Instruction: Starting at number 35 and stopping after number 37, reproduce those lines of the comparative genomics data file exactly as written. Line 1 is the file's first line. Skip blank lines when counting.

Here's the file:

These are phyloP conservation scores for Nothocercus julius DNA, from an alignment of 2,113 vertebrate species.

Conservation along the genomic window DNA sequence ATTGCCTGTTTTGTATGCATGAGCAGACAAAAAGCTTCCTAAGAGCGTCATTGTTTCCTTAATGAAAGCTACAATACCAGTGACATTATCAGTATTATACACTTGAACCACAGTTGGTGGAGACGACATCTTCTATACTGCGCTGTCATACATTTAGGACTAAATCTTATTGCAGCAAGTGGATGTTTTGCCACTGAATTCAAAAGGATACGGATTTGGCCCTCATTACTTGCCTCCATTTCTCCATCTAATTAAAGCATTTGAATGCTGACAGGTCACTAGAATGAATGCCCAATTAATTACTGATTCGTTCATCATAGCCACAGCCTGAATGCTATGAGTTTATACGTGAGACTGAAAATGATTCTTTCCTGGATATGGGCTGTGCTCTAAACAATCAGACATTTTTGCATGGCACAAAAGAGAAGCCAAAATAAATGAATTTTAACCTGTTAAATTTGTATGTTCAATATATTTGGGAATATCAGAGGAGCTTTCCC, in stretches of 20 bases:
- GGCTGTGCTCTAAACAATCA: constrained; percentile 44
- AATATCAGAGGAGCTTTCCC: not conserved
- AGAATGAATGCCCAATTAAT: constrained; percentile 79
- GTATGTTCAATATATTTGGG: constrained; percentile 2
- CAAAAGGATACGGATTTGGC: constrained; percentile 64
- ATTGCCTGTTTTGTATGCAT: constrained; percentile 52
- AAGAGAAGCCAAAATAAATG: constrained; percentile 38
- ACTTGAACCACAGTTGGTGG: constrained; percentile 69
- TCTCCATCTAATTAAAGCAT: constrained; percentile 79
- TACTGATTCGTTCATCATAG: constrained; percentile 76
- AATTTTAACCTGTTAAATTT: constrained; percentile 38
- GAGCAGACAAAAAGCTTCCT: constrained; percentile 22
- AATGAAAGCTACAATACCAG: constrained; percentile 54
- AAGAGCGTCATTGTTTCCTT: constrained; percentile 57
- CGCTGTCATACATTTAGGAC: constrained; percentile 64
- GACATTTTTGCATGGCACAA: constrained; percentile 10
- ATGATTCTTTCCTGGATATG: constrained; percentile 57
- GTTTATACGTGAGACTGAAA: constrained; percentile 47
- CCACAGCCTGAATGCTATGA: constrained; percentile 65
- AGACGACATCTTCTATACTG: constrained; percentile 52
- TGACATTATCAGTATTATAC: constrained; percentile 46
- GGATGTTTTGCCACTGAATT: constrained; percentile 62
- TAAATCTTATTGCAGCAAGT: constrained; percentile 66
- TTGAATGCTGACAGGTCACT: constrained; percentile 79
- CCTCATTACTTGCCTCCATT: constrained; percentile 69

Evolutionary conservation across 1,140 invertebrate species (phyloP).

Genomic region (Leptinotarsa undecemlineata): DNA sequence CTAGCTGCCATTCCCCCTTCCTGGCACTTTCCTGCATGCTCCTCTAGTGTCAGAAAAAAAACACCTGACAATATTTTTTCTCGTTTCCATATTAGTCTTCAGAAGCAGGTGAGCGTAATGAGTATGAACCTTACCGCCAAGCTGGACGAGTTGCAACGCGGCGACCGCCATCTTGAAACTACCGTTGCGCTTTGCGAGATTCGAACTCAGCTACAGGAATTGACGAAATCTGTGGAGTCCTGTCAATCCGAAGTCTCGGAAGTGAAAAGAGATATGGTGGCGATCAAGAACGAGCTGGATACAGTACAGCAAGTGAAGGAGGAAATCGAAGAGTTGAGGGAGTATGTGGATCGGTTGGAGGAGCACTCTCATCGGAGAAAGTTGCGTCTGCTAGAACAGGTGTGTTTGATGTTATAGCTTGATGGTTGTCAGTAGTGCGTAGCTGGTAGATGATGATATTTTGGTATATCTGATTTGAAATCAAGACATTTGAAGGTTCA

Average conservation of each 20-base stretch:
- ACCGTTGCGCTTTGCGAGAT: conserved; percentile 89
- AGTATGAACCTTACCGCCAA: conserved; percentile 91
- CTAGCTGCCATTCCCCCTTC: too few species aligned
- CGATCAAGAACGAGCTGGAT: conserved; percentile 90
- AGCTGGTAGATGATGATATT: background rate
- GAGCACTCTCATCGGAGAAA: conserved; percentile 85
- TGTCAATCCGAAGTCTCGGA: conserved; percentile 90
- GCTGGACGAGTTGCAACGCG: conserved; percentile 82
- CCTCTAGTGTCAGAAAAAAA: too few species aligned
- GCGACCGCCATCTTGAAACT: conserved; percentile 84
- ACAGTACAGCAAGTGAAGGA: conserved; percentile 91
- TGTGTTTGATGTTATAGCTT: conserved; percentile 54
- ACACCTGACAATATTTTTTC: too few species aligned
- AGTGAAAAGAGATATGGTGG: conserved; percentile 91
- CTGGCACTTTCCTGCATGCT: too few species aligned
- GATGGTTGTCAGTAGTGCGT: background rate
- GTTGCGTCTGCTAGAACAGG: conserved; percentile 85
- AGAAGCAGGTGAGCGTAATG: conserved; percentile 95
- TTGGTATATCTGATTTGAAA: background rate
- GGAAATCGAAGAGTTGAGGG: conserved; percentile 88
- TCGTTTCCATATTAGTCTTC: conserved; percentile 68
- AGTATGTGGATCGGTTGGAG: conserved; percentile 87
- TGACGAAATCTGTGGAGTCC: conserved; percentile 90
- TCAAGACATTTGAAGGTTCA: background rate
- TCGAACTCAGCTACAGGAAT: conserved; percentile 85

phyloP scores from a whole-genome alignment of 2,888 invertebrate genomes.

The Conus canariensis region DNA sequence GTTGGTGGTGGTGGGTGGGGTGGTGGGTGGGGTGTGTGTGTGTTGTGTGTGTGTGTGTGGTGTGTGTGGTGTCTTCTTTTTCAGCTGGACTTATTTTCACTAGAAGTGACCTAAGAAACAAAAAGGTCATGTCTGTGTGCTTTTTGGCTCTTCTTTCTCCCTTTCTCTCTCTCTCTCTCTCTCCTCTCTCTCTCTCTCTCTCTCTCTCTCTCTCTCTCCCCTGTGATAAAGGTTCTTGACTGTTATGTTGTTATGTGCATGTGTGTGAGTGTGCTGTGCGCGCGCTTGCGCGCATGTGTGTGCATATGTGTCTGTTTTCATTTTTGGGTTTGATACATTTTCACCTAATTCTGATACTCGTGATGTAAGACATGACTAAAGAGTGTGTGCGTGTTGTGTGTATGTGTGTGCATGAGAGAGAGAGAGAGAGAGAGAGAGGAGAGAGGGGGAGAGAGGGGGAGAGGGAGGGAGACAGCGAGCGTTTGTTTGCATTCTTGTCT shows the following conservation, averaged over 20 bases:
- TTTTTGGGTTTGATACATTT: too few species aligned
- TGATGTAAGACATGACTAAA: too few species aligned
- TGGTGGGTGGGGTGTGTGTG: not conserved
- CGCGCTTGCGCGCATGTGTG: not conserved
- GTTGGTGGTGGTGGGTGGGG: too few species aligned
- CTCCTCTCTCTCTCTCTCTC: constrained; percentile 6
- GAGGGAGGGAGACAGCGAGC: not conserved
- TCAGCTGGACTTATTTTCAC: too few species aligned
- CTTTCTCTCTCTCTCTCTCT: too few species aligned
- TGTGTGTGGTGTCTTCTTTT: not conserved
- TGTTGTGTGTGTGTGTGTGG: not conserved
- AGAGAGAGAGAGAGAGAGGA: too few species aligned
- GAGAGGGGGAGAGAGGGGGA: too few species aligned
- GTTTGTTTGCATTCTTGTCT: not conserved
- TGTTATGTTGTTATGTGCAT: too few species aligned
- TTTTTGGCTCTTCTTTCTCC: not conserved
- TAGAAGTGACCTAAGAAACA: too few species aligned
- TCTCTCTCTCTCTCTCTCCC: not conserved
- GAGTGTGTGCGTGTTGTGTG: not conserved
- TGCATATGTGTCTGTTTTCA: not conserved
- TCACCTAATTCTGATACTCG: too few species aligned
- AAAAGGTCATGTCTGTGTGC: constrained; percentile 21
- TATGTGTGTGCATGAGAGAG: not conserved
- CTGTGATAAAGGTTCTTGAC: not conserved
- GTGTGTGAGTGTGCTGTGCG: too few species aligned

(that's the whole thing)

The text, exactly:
- AGCTGGTAGATGATGATATT: background rate
- GAGCACTCTCATCGGAGAAA: conserved; percentile 85
- TGTCAATCCGAAGTCTCGGA: conserved; percentile 90